I refer you to a post I wrote five years ago about running La Marseillaise back and forth through an online translator program several times. It's a classic from the vault. Here's the link.

I still haven't made another guillotine cake with actual blood on the blade. Hopefully next year I'll manage it--along with another "Stormin' the Castle" party.

In the meantime--Vive la révolution!

Friday, July 12, 2013

Wonders in the Heavens

"And I will shew wonders in heaven above, and signs in the earth beneath; blood, and fire, and vapour of smoke: the sun shall be turned into darkness, and the moon into blood, before that great and notable day of the Lord come..." (Acts 2:19-20)

"And I will shew wonders in the heavens and in the earth, blood, and fire, and pillars of smoke. The sun shall be turned into darkness, and the moon into blood, before the great and the terrible day of the Lord come." (Joel 2:30-31)

Earlier this week, for scripture study, we were talking about keys to understanding prophecy. One of the keys is to live in the time prophesied.

As an example, we considered the prophecy about "wonders in the heavens." I gave my kids the gist of this idea, but it was so interesting, it turned into several science lessons. Those sparked my interest so much, I'm adding in several points now. (Using this timeline of astronomy from wikipedia as my main source.)

In the 1400s, the rare priest reading Joel 2:30 or Acts 2:19 might have thought "Well...I saw a particularly impressive bunch of shooting stars last night. Does that count?"

In the 1600s, an occasional educated person might have said "Well, I hear that there's a big debate going on about whether the Sun revolves around the Earth or vice versa. And I hear that with those new-fangled telescopes, scientists can see moons around Jupiter. I'm not sure if I believe it, but it's interesting."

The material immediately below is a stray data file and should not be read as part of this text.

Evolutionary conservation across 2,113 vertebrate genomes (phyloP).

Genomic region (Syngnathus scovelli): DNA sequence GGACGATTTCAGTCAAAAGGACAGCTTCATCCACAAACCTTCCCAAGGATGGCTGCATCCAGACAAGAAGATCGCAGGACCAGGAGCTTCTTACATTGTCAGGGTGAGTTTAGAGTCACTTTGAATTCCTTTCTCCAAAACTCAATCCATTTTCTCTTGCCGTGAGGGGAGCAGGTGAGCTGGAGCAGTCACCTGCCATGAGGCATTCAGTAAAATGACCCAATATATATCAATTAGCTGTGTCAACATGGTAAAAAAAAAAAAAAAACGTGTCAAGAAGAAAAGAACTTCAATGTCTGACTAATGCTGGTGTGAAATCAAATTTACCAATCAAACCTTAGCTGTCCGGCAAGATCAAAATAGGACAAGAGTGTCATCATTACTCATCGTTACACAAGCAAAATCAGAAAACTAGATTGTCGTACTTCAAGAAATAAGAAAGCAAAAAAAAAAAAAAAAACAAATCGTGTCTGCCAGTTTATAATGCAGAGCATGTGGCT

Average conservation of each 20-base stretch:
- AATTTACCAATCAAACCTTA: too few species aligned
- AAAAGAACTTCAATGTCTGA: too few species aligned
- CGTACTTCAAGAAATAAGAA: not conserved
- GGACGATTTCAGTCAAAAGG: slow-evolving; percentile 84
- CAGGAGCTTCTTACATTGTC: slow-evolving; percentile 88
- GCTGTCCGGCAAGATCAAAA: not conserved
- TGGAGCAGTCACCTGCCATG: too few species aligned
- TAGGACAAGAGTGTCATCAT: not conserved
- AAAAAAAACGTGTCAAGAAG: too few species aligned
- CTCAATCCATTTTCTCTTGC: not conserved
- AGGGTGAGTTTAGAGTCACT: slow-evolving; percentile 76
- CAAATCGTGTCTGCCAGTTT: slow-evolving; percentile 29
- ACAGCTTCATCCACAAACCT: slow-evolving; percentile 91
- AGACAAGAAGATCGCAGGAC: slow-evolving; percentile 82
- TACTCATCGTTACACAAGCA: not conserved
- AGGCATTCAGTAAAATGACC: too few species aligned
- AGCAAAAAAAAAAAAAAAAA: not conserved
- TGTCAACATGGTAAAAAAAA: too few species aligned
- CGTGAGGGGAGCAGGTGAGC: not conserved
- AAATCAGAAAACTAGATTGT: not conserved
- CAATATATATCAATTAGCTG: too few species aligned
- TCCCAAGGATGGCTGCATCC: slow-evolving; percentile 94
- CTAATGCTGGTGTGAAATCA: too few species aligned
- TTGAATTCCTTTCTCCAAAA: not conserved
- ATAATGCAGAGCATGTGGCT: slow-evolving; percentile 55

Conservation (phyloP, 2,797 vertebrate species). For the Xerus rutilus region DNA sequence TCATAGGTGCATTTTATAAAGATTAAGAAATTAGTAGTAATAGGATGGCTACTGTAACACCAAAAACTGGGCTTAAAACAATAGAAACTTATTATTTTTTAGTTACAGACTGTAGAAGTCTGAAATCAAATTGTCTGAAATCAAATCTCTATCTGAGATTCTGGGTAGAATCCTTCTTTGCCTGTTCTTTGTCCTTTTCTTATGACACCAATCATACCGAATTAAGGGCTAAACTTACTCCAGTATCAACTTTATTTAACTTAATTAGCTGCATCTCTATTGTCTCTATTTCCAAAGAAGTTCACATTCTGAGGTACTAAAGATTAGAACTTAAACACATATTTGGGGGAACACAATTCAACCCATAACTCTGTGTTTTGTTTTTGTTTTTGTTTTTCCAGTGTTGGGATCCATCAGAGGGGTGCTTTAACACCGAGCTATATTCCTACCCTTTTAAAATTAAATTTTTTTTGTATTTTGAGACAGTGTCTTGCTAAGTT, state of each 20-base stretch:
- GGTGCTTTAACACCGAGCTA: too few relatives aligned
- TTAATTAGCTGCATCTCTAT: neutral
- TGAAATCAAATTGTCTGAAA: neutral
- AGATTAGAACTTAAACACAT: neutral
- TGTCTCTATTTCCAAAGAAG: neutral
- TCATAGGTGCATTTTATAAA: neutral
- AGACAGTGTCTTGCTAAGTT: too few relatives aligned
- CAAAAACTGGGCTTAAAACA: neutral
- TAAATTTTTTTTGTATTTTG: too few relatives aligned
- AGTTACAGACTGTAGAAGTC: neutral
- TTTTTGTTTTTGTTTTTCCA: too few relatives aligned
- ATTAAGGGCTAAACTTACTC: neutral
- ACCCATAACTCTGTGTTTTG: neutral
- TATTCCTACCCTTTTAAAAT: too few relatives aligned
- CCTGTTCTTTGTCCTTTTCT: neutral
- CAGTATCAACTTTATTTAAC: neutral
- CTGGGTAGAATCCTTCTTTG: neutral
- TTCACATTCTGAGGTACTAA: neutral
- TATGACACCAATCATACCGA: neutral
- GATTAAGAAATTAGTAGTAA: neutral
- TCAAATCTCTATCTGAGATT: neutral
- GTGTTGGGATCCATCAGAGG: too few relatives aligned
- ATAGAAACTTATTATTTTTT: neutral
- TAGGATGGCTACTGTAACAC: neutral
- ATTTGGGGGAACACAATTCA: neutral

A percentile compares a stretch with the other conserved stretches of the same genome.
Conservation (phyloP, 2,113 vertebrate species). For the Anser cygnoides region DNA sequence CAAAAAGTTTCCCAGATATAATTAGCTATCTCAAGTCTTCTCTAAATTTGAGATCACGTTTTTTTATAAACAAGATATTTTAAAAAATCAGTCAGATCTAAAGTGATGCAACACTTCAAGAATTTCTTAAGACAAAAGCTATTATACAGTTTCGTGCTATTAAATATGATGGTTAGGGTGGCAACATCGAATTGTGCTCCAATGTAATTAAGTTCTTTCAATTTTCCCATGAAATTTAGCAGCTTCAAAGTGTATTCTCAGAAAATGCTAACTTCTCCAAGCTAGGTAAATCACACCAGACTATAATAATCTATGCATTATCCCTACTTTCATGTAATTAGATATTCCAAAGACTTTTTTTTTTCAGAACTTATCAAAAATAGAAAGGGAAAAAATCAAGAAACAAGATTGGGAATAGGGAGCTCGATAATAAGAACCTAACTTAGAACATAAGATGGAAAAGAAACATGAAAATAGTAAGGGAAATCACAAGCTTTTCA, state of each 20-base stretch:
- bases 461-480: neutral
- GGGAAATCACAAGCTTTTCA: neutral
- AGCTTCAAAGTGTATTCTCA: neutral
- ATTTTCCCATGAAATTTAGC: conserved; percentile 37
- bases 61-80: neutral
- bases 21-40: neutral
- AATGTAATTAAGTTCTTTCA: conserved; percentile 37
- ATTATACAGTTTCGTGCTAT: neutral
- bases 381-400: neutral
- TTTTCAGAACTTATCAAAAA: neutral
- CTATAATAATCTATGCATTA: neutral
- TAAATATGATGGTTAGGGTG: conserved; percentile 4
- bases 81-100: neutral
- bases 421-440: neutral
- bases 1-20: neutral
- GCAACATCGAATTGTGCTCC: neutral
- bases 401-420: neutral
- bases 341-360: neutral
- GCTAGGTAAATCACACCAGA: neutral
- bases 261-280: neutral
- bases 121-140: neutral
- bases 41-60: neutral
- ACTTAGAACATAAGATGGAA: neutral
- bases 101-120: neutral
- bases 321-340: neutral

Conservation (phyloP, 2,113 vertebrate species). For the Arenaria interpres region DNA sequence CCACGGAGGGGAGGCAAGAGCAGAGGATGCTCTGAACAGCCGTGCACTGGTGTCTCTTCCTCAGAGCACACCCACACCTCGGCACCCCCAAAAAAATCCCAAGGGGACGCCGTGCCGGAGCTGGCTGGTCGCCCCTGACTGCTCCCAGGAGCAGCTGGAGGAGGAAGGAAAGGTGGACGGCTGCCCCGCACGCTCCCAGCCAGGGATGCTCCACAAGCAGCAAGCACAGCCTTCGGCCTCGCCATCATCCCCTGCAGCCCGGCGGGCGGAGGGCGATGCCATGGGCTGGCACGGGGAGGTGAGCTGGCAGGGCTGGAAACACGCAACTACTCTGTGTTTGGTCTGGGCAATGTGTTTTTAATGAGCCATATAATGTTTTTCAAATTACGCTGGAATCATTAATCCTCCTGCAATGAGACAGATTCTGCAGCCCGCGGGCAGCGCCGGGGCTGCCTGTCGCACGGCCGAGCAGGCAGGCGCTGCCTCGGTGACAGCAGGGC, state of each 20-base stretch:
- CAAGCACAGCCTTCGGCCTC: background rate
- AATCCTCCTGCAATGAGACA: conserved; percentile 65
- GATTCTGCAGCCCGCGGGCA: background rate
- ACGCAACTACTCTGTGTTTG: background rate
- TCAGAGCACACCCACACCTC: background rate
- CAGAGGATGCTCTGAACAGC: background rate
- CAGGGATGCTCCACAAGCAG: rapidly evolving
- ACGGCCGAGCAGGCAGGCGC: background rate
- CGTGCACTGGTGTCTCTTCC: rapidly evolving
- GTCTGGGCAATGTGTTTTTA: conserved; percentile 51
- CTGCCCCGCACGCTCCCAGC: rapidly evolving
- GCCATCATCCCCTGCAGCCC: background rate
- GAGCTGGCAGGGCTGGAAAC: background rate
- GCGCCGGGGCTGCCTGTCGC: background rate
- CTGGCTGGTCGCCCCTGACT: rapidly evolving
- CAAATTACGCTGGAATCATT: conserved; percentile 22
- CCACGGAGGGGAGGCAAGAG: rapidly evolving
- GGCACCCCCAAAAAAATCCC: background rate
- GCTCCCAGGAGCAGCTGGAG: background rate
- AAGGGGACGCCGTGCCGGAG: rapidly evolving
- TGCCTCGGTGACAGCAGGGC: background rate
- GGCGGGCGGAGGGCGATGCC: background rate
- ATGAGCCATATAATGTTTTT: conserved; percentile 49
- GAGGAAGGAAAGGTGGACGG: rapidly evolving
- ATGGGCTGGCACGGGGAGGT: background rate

In 1664, a great comet was seen in the sky of London and was assumed to portend evil. That belief was reinforced when the Great Plague broke out a few months later, and the Great Fire the year after. Was that a fulfillment of prophecy? Probably some people thought so. But they'd seen comets before.

In the 1700s, more Europeans had access to the Bible, and more people would have been aware that there were efforts to catalog stars, and that a new planet named Uranus had been discovered. The really impressive thing, though, is that Halley had used Newtonian physics to predict (accurately!) the return of a comet. Amazing! Scientists could now predict the future! Did that count as "wonders in heaven above, and signs in the earth beneath"?

Halley's Comet

In the 1800s, you got spectroscopy. Yawn. (Scientifically very useful, but not exciting to a layman.) But you also got the first photographs of telescopic images of the Sun and moon, plus the discovery of Neptune. Victorian colonists spread across the globe would have read articles about these things in the London Times.

First photograph of the Sun, 1845.

In the 1900s, we got airplanes, WWII bombing raids, Sputnik, and humans in orbit. By then, the Bible was ubiquitous, available to people all over the world in their native languages.

Then, in 1969, people all over the world watched on live television as men walked on the moon. Lots of other cool things happened that century, astonomically speaking, but to me, that's the seminal moment. The point when any person familiar with Joel 2:30 or Acts 2:19 could say "Okay, that TOTALLY counts!" Mankind had not only observed the heavens, and had not only predicted the future, but had effected actual change outside our own planet. Mission control and TV reception were still on Earth. So, "wonders in heaven above and signs in the earth beneath."
Man on the Moon, 1969

In that century, we also got robotic spacecraft sending back amazing telemetry from our solar system. As an elementary school kid in the 1980s, I got a feast of fantastic images from the other planets.
A Voyager 2 image of Neptune, 1989.

In the 1990s, The Hubble telescope gave us breathtaking pictures of spectacular nebulae, supernovae, and other phenomena. The Internet made it possible to find thousands of those pictures in a second. (Go do a google image search right now for "colliding galaxy". I'll wait.) Or you could just enjoy a small sampling below:

"A Rose Made of Galaxies"

Butterfly emerges from stellar demise in planetary nebula NGC 6302
The "Butterfly" Planetary Nebula

In this century, the Mars Rover Opportunity has performed the truly miraculous: it has exceeded official NASA estimates, by almost a factor of forty, in a good way.